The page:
NHPD hopes to expand training on mental illness in crimes

The New Haven Police Department has applied for $15,000 in funding from the state Department of Mental Health and Addiction Services to expand an officer training program that teaches its officers how to intervene in crimes involving people with mental disabilities.

The Crime Intervention Team training, in which 26 NHPD officers have already participated, is a 40-hour program that involves a series of discussions with mental health professors as well as simulations where the officers must practice confronting individuals with behavioral health disorders, Ward 10 Alderman Edward Mattison said.

Mattison said the CIT was first introduced last May at the unanimous suggestion of the Board of Aldermen after a NHPD officer shot and killed a mentally ill man last year who had allegedly stopped taking medication and began chasing the police with a knife. The success of the four-year-old CIT in New London, Conn. — the first CIT in New England — drew the attention of the Elm City alders, who were looking to prevent similar situations in the future, Mattison said.

“Everybody felt very bad, and we were eager to have a training program to help prevent this from happening again,” he said. “This is a program many of us feel very strongly about.”

Mattison said the funding would be used to cover the overtime wages of the officers participating in the 40-hour program.

The MHAS Department has used money from a federal Byrne grant to fund the introduction of CIT programs in Connecticut.

NHPD Sgt. Vincent Anastasio, a member of the CIT, said the training program greatly improved his understanding of people with behavioral disorders, teaching him to relate to and empathize with them.

“It can do nothing … but enhance our experiences and give us more resources to help people with disabilities,” Anastasio said. “Even the simplest tasks can be difficult [for people with disabilities]. There are times people with disabilities get violent, and they have to be handled in a certain delicate way.”

The CIT, which now exists in more than 400 cities nationwide, was first conceived in Memphis, Tenn., in 1988, and has improved the Memphis Police Department’s crime response and decreased its use of force and number of arrests, MPD Major Sam Cochran said in an e-mail. Cochran said that while all officers receive some standard training in how to deal with individuals who have behavioral disorders, the CIT program offers them a special insight into the effects of mental illnesses on the behavior of those affected.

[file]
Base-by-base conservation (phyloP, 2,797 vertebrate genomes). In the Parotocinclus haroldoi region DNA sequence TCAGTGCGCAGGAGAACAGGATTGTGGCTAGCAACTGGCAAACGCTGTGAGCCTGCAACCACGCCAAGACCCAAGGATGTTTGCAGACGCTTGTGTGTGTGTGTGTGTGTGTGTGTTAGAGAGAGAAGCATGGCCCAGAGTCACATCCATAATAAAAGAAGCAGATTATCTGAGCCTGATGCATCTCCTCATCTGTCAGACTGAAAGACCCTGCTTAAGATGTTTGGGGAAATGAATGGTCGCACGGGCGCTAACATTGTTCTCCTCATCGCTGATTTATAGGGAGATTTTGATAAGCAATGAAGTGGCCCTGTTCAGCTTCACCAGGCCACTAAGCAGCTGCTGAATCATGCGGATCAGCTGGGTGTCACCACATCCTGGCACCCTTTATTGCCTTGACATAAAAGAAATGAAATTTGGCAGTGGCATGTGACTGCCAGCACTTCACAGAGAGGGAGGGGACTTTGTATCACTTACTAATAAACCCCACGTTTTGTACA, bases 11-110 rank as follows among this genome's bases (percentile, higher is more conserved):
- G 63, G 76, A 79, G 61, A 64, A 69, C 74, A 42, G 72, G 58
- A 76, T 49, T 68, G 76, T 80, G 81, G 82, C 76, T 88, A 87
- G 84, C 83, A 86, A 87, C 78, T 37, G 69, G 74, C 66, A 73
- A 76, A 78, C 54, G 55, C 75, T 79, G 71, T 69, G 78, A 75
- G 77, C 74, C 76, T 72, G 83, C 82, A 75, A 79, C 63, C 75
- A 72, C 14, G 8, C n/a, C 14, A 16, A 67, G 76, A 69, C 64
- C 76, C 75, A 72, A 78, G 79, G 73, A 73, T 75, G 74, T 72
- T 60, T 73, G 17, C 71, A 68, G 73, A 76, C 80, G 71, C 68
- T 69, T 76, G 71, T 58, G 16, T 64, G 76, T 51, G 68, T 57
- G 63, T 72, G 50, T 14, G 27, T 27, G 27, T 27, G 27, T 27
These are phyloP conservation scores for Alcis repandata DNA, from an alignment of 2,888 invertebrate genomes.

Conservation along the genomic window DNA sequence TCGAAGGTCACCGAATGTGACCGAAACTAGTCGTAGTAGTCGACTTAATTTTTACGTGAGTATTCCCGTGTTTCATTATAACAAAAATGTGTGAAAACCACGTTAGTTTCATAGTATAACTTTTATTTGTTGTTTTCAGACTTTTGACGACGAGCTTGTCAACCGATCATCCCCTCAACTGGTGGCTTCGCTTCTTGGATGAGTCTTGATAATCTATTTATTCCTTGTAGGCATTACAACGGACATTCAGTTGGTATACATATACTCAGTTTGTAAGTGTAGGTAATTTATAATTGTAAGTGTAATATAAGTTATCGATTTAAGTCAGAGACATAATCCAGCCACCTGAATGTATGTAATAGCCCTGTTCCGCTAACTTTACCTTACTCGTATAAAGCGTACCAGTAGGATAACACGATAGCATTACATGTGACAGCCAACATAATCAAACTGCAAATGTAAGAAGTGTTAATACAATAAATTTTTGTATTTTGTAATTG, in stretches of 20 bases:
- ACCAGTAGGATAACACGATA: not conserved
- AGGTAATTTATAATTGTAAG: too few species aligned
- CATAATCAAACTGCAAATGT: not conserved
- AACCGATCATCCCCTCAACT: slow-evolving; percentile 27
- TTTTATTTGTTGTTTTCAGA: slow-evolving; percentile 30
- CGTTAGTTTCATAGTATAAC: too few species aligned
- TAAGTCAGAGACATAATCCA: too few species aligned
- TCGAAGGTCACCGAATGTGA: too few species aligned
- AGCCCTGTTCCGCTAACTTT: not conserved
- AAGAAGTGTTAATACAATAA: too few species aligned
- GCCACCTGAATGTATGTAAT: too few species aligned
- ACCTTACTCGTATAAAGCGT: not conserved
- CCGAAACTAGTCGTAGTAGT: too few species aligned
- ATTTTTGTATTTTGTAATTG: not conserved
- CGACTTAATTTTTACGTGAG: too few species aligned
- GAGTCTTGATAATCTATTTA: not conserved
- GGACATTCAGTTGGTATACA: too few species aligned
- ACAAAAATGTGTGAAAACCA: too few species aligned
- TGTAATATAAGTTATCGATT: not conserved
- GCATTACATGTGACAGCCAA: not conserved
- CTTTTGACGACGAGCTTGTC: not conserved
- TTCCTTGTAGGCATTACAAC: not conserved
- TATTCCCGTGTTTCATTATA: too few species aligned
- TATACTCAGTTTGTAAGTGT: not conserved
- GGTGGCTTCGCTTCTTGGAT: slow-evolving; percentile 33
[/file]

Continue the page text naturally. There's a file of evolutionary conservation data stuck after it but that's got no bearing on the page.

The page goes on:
“We believe all officers should have training pertaining to mental illnesses, but a CIT officer possesses those attributes that denote the officer as a specialist,” Cochran said. “CIT is more than just training.”

Sgt. Paul Vance, commanding officer at the State Department of Public Safety, said all officers already receive training in dealing with people with mental illness but that any additional education will benefit officers and the community.

“It’s a necessity,” Vance said. “It’s something that all law enforcement officers have, and if the city of New Haven is looking to expand its training program, then it will certainly help improve things.”

Beverly Walton, chief executive officer of the Connecticut Mental Health Association, said the incapacity of the police in dealing with people with mental illness is a nationwide problem and that she is pleased New Haven is taking steps to improve its officers’ training in that area.

“In a variety of towns some of the officers are better trained than others,” she said. “They certainly have a lot of good people in New Haven at the Mental Health Department who can help.”

The MHAS Department has already created a CIT in Waterbury, Conn., and is currently implementing a similar program in Hartford as well as New Haven.

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